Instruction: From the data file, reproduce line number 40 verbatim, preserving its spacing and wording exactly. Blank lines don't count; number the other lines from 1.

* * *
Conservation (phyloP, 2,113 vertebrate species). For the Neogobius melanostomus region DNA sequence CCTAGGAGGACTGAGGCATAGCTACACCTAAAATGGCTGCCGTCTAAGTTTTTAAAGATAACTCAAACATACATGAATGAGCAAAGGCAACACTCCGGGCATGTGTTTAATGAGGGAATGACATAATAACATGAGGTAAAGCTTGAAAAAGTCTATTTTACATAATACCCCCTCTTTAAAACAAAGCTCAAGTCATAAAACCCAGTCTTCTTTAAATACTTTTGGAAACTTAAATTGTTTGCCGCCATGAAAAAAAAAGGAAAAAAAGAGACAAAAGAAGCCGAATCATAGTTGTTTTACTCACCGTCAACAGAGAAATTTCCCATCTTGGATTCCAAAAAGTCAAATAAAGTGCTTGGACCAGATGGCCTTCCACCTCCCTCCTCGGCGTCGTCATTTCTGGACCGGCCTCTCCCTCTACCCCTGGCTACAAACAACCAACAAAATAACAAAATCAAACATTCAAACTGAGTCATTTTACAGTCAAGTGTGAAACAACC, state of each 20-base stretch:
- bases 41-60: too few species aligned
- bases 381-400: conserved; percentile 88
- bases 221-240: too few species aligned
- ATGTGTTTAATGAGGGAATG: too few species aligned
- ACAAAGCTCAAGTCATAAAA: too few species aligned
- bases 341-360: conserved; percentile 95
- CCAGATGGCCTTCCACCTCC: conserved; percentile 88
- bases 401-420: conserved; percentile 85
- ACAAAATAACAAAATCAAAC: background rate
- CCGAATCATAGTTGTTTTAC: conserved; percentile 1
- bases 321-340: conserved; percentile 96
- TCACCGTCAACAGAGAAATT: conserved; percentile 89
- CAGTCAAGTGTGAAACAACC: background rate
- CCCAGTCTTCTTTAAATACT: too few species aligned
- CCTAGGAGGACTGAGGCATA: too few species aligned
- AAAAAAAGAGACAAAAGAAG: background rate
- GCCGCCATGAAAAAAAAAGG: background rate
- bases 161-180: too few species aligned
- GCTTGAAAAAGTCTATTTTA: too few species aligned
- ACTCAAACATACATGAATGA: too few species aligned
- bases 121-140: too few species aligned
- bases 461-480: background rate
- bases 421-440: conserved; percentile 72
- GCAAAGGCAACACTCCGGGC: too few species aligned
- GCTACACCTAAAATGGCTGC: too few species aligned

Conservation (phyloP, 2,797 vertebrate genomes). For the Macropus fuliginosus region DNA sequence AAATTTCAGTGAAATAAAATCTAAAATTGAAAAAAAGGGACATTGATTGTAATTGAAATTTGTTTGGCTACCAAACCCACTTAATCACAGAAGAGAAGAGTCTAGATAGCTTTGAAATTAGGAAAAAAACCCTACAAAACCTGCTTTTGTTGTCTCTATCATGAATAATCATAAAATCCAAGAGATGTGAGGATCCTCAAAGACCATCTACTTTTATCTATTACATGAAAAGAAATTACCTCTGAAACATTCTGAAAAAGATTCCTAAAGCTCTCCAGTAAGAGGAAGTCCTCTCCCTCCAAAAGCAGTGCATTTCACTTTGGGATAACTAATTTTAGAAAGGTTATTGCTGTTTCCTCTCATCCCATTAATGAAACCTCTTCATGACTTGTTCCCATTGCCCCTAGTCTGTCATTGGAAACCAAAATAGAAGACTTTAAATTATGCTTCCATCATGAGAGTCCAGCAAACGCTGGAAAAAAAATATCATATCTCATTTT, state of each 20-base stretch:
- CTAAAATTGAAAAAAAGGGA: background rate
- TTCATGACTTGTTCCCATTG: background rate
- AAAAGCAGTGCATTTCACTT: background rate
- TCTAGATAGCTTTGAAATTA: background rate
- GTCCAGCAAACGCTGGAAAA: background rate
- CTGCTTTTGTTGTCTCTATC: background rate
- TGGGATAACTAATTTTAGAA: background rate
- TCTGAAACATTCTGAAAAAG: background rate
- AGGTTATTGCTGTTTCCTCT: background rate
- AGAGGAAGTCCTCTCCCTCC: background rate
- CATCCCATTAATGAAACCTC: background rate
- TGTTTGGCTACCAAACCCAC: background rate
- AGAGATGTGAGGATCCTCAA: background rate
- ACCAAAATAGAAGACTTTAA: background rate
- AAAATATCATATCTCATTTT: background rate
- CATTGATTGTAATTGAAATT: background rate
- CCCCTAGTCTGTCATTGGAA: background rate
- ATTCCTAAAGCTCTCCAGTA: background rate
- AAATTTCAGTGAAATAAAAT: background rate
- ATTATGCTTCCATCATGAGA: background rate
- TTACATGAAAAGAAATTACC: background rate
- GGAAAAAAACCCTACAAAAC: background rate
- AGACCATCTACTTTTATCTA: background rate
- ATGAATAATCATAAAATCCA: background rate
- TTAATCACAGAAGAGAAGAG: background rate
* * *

- AGAGATGTGAGGATCCTCAA: background rate